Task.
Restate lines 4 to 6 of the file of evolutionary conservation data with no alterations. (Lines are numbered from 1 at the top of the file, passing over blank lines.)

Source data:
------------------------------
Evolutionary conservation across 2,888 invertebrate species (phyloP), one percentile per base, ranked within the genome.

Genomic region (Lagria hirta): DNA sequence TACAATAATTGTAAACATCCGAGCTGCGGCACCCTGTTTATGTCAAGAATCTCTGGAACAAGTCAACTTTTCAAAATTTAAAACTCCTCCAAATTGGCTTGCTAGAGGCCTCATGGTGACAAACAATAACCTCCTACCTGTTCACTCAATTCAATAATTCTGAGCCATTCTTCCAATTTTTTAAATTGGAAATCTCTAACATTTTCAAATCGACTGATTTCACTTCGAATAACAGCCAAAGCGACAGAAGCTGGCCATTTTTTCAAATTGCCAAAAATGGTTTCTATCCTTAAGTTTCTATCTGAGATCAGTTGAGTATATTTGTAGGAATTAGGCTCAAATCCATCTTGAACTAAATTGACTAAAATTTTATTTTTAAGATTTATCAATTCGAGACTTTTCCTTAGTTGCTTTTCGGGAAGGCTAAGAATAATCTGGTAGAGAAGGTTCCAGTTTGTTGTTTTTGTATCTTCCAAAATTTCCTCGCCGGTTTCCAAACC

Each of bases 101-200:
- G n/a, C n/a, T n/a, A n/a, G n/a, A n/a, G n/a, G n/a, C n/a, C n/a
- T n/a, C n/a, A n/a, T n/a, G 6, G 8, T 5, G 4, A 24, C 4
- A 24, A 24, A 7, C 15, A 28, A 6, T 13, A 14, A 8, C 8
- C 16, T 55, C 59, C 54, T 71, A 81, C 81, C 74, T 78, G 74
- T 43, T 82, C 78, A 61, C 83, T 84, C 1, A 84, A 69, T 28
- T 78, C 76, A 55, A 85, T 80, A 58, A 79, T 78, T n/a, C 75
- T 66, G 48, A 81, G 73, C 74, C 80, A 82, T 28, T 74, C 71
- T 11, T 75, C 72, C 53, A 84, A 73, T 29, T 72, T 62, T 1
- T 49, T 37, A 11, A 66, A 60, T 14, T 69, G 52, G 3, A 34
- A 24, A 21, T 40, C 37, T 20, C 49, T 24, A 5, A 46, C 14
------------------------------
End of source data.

- G n/a, C n/a, T n/a, A n/a, G n/a, A n/a, G n/a, G n/a, C n/a, C n/a
- T n/a, C n/a, A n/a, T n/a, G 6, G 8, T 5, G 4, A 24, C 4
- A 24, A 24, A 7, C 15, A 28, A 6, T 13, A 14, A 8, C 8